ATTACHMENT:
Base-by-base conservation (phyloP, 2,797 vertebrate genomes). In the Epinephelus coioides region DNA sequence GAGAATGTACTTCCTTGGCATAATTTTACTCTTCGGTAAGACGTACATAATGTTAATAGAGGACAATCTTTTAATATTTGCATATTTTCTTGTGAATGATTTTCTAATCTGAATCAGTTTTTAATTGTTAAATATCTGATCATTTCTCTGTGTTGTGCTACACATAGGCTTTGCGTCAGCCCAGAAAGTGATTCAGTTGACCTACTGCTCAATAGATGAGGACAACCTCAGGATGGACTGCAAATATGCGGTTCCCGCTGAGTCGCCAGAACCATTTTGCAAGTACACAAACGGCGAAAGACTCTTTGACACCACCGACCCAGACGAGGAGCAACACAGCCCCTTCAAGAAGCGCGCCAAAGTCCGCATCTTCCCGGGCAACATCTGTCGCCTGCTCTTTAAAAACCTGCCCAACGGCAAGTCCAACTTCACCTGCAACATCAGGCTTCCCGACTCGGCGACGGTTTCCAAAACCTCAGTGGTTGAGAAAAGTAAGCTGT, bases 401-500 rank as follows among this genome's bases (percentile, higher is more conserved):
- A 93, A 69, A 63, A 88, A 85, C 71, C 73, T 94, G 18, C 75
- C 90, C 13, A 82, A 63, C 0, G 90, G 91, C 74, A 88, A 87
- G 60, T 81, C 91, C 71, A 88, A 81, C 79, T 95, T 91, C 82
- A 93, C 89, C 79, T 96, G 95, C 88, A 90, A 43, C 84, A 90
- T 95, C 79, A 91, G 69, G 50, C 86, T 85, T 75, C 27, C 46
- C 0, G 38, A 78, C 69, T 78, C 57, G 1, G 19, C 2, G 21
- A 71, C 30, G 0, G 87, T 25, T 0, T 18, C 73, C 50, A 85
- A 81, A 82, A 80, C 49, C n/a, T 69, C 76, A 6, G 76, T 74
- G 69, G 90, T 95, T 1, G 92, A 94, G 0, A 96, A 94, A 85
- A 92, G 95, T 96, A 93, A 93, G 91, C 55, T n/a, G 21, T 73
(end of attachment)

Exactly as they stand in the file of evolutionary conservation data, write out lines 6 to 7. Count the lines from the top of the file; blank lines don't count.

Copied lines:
- T 95, C 79, A 91, G 69, G 50, C 86, T 85, T 75, C 27, C 46
- C 0, G 38, A 78, C 69, T 78, C 57, G 1, G 19, C 2, G 21